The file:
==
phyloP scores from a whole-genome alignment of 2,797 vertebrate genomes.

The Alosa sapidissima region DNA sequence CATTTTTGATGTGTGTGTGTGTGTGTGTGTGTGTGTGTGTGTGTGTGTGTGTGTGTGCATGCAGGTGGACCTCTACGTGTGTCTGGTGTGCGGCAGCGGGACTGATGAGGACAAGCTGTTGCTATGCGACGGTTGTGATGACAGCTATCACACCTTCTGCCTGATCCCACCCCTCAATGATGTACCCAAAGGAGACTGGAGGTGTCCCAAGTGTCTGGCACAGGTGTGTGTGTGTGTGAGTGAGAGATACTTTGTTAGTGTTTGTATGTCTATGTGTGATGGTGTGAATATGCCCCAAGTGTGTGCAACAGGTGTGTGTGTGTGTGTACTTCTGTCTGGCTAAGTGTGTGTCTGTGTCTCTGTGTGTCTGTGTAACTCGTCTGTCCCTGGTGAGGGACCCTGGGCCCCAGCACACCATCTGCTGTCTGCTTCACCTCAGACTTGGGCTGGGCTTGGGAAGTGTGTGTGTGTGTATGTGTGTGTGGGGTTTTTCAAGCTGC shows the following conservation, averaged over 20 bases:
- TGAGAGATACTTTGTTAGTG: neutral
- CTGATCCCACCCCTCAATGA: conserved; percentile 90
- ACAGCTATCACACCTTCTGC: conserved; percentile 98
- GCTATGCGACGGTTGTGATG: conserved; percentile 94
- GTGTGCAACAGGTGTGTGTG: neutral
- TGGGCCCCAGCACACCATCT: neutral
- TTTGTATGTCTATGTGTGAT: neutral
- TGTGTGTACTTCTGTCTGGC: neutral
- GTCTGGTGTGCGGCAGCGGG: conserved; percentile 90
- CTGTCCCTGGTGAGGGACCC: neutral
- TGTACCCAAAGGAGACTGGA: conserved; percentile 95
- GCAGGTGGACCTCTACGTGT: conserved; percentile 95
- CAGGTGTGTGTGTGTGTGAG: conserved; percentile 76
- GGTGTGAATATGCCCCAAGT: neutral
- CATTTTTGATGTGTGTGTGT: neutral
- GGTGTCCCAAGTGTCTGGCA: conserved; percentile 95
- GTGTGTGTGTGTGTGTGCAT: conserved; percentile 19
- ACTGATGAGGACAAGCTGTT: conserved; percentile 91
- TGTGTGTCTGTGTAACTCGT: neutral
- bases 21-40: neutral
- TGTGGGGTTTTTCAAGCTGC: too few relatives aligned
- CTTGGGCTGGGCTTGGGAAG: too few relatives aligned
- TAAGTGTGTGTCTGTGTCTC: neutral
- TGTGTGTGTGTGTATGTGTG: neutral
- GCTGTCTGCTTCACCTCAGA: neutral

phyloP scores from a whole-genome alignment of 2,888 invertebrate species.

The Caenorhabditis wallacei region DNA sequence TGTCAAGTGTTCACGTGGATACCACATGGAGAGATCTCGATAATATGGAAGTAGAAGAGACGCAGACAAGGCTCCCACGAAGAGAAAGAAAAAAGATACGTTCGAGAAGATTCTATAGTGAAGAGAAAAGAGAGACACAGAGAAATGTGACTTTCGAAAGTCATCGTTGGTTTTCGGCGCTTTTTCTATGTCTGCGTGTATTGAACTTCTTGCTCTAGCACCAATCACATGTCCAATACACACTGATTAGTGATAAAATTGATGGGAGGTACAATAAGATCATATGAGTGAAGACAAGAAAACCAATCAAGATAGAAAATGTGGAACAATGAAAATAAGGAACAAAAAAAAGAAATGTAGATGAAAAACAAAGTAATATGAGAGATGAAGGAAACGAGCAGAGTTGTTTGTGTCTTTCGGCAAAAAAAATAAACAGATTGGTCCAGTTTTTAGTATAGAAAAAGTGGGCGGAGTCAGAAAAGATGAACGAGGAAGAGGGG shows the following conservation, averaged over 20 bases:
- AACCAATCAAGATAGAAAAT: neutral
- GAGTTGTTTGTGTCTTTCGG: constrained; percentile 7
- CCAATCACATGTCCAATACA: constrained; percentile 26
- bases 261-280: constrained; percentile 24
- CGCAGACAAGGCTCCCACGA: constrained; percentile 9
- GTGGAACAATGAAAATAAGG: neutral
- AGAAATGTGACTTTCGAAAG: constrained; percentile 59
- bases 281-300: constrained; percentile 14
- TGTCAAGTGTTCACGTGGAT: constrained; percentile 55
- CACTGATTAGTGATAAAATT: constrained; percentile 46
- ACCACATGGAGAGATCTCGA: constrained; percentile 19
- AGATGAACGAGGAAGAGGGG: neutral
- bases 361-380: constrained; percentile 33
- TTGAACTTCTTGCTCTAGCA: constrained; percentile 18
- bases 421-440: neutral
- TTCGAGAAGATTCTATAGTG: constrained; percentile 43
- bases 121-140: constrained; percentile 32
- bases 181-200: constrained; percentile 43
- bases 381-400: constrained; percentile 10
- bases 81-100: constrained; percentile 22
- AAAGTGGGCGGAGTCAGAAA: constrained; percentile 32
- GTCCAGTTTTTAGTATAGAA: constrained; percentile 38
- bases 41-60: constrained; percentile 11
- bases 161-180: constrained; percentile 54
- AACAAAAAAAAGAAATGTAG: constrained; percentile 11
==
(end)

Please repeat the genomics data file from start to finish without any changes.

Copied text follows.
phyloP scores from a whole-genome alignment of 2,797 vertebrate genomes.

The Alosa sapidissima region DNA sequence CATTTTTGATGTGTGTGTGTGTGTGTGTGTGTGTGTGTGTGTGTGTGTGTGTGTGTGCATGCAGGTGGACCTCTACGTGTGTCTGGTGTGCGGCAGCGGGACTGATGAGGACAAGCTGTTGCTATGCGACGGTTGTGATGACAGCTATCACACCTTCTGCCTGATCCCACCCCTCAATGATGTACCCAAAGGAGACTGGAGGTGTCCCAAGTGTCTGGCACAGGTGTGTGTGTGTGTGAGTGAGAGATACTTTGTTAGTGTTTGTATGTCTATGTGTGATGGTGTGAATATGCCCCAAGTGTGTGCAACAGGTGTGTGTGTGTGTGTACTTCTGTCTGGCTAAGTGTGTGTCTGTGTCTCTGTGTGTCTGTGTAACTCGTCTGTCCCTGGTGAGGGACCCTGGGCCCCAGCACACCATCTGCTGTCTGCTTCACCTCAGACTTGGGCTGGGCTTGGGAAGTGTGTGTGTGTGTATGTGTGTGTGGGGTTTTTCAAGCTGC shows the following conservation, averaged over 20 bases:
- TGAGAGATACTTTGTTAGTG: neutral
- CTGATCCCACCCCTCAATGA: conserved; percentile 90
- ACAGCTATCACACCTTCTGC: conserved; percentile 98
- GCTATGCGACGGTTGTGATG: conserved; percentile 94
- GTGTGCAACAGGTGTGTGTG: neutral
- TGGGCCCCAGCACACCATCT: neutral
- TTTGTATGTCTATGTGTGAT: neutral
- TGTGTGTACTTCTGTCTGGC: neutral
- GTCTGGTGTGCGGCAGCGGG: conserved; percentile 90
- CTGTCCCTGGTGAGGGACCC: neutral
- TGTACCCAAAGGAGACTGGA: conserved; percentile 95
- GCAGGTGGACCTCTACGTGT: conserved; percentile 95
- CAGGTGTGTGTGTGTGTGAG: conserved; percentile 76
- GGTGTGAATATGCCCCAAGT: neutral
- CATTTTTGATGTGTGTGTGT: neutral
- GGTGTCCCAAGTGTCTGGCA: conserved; percentile 95
- GTGTGTGTGTGTGTGTGCAT: conserved; percentile 19
- ACTGATGAGGACAAGCTGTT: conserved; percentile 91
- TGTGTGTCTGTGTAACTCGT: neutral
- bases 21-40: neutral
- TGTGGGGTTTTTCAAGCTGC: too few relatives aligned
- CTTGGGCTGGGCTTGGGAAG: too few relatives aligned
- TAAGTGTGTGTCTGTGTCTC: neutral
- TGTGTGTGTGTGTATGTGTG: neutral
- GCTGTCTGCTTCACCTCAGA: neutral

phyloP scores from a whole-genome alignment of 2,888 invertebrate species.

The Caenorhabditis wallacei region DNA sequence TGTCAAGTGTTCACGTGGATACCACATGGAGAGATCTCGATAATATGGAAGTAGAAGAGACGCAGACAAGGCTCCCACGAAGAGAAAGAAAAAAGATACGTTCGAGAAGATTCTATAGTGAAGAGAAAAGAGAGACACAGAGAAATGTGACTTTCGAAAGTCATCGTTGGTTTTCGGCGCTTTTTCTATGTCTGCGTGTATTGAACTTCTTGCTCTAGCACCAATCACATGTCCAATACACACTGATTAGTGATAAAATTGATGGGAGGTACAATAAGATCATATGAGTGAAGACAAGAAAACCAATCAAGATAGAAAATGTGGAACAATGAAAATAAGGAACAAAAAAAAGAAATGTAGATGAAAAACAAAGTAATATGAGAGATGAAGGAAACGAGCAGAGTTGTTTGTGTCTTTCGGCAAAAAAAATAAACAGATTGGTCCAGTTTTTAGTATAGAAAAAGTGGGCGGAGTCAGAAAAGATGAACGAGGAAGAGGGG shows the following conservation, averaged over 20 bases:
- AACCAATCAAGATAGAAAAT: neutral
- GAGTTGTTTGTGTCTTTCGG: constrained; percentile 7
- CCAATCACATGTCCAATACA: constrained; percentile 26
- bases 261-280: constrained; percentile 24
- CGCAGACAAGGCTCCCACGA: constrained; percentile 9
- GTGGAACAATGAAAATAAGG: neutral
- AGAAATGTGACTTTCGAAAG: constrained; percentile 59
- bases 281-300: constrained; percentile 14
- TGTCAAGTGTTCACGTGGAT: constrained; percentile 55
- CACTGATTAGTGATAAAATT: constrained; percentile 46
- ACCACATGGAGAGATCTCGA: constrained; percentile 19
- AGATGAACGAGGAAGAGGGG: neutral
- bases 361-380: constrained; percentile 33
- TTGAACTTCTTGCTCTAGCA: constrained; percentile 18
- bases 421-440: neutral
- TTCGAGAAGATTCTATAGTG: constrained; percentile 43
- bases 121-140: constrained; percentile 32
- bases 181-200: constrained; percentile 43
- bases 381-400: constrained; percentile 10
- bases 81-100: constrained; percentile 22
- AAAGTGGGCGGAGTCAGAAA: constrained; percentile 32
- GTCCAGTTTTTAGTATAGAA: constrained; percentile 38
- bases 41-60: constrained; percentile 11
- bases 161-180: constrained; percentile 54
- AACAAAAAAAAGAAATGTAG: constrained; percentile 11